Friday, December 17, 2010

Looking for Alaska




Half a Plot:
In the first half of the book, Pudge (not his real name, in case you couldn't figure that one out on your own) heads out to boarding school in Alabama. Up to this point, he has been the fairly friendless geek. He drifts between groups of friends, none of which actually count him as a real friend. Boarding school will be the time for him to make friends, have an adventure, and re-invent himself as someone that is not a loser. He plans to go out into the great unknown. Cool, dude.

On his first night at school, Pudge is kidnapped, mummified in duct tape, and thrown in the lake to drown. That's some pretty serious hazing. It turns out that Pudge is being punished for because the Weekday Warriors, local kids that only stay on campus during the week, believe that Pudge's roommate, the Colonel, had two people expelled at the end of last school year. As far as the Colonel knows, though, none of his friends played any role in the expulsion. None at all.

The Colonel introduces Pudge to Takumi, Alaska Young, and Lara. They all become buddy-buddy.

Pudge starts dating Lara, even though he's totes in love with Alaska. This leads to a super weird scene where Lara and Pudge go to Alaska for an explanation on how to give and receive a blow job. Really? Not that I know or anything, but I thought that giving the first BJ was a matter of instinct and trial and error.

The crew is known for epic prank-age. Their plan is to devise the most epic prank in human history in order to get back on the Weekday Warriors for mummifying Pudge the first night. When it comes to epic prank-age, it's better for you to read about that yourself than for me to tell you about it. Let's leave it at that.

After:


What the hell, John Green?! Do NOT make me go bold and CAPSY on you! I am positively outraged by that shit you pulled in the middle of the book. No. Just no. And I can't even discuss it properly because of spoiler issues. 


As soon as I got to the second part of the book, I ran(ted) to tell the roommates. They both have the book on their shelves. I assumed that they would understand and sympathize with me. No. They both go, "Oh, I have the book. But I haven't read it yet." Really? What literary good are you to me then? Get on it. Now.






  • The book is divided into 'before' and 'after.' I like that. It's different than the typical plot map. It gives a more complete picture of the dynamics and what-not. I approve.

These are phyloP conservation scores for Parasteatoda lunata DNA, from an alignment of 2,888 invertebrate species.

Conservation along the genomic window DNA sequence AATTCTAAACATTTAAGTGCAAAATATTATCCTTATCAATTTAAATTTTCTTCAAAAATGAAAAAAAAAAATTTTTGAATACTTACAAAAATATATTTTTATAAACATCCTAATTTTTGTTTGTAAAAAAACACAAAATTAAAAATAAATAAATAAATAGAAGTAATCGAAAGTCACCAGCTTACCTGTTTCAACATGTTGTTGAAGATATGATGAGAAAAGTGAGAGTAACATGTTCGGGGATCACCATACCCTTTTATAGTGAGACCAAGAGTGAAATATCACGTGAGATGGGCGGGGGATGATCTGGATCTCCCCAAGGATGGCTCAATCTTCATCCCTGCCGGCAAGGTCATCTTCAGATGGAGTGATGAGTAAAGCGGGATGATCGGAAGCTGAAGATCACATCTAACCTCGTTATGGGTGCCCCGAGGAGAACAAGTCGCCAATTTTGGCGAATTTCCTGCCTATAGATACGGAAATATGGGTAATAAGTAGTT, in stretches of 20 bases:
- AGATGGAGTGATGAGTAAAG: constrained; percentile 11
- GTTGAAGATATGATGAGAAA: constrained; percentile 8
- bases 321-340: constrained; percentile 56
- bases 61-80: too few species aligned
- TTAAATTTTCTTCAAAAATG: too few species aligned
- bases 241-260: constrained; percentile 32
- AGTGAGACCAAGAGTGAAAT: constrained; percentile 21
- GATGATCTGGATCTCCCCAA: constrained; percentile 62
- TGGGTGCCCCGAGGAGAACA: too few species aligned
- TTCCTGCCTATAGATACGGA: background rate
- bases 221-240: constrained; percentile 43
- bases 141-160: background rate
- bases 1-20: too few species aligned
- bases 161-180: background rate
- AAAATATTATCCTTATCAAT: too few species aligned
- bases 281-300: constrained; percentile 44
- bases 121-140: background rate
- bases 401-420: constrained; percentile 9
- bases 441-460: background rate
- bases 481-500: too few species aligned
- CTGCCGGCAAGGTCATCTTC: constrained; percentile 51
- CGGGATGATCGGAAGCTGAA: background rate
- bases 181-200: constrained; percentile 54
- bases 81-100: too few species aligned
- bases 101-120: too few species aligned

• The dialog feels very real. Those conversations are real. They could be real. I don't know about the rest of you, but I really liked that it felt like I was reading a conversation between my friends. Only with more pranks and intrigue.
  • Alaska has a "Life Library." It's the hundreds of books she's rescued from garage sales and plans to read throughout her life. Me too, Alaska. Me too.
  • I hate that Pudge started a relationship with Lara even though he was very much in love with Alaska. I'm not impressed. Especially after you hauled Lara over to Alaska for a lesson in blowjobs. Classy.
  • I don't understand being completely obsessed with Alaska. I found a tumblr written by someone referring to herself as the "Young Alaska." Really? This girl had issues. This girl had some serious issues. What is there to romanticize about? Of all the characters out there, you pick Alaska Young?

6 comments:

  1. Well I haven't read this either so am of no use! You've made me want to read it though, so good work!

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  2. I haven't read this, I might have to now. I did read John Green's An Abundance of Katherines. It sounds a bit similar-- it included classy behavior like sex in a cemetery, for example, and the main characters having obsessions with people not worthy of it. Also, for crying out loud, why did they go to Alaska for a BJ discussion? Hasn't Lara heard of Cosmo?

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  3. I don't know where I've been the last few weeks, missing all your recent posts. Anywhoo... I just bought this on my kindle. I'll let you know my opinion tomorrow. :)

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  4. Hi, Alison,

    I had a number of "really?" moments, too, reading the book. Miles missed the mark by a mile in his treatment of others...but I think he redeemed himself in the end. I think he's going to be a better person going forward.

    Agreed: Alaska was a mess.

    Just blogged on the book and whether Miles was a worthy nerd hero.
    http://lynhawks.blogspot.com/2011/01/nerd-hero-does-it-work.html

    Lyn

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  5. I thought it was pretty shit honestly.

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  6. I think Alaska was a complete mess of a person. And I think that because the story is told from the POV of Miles, we kinda start idolising and romanticising her because he does. If the book was written from the view point of the Colonel or even Alaska, I doubt that we'd find much to like - She'd be a completely different character.

    But because Miles loves her she's portrayed as perfect despite it all and so I think that it's really hard to say whether I like her completely or not. (Who am I kidding - I want to be as endearing as Miles' version of Alaska!)

    But I agree, the life library is something I DEFINITELY need to start doing! :)

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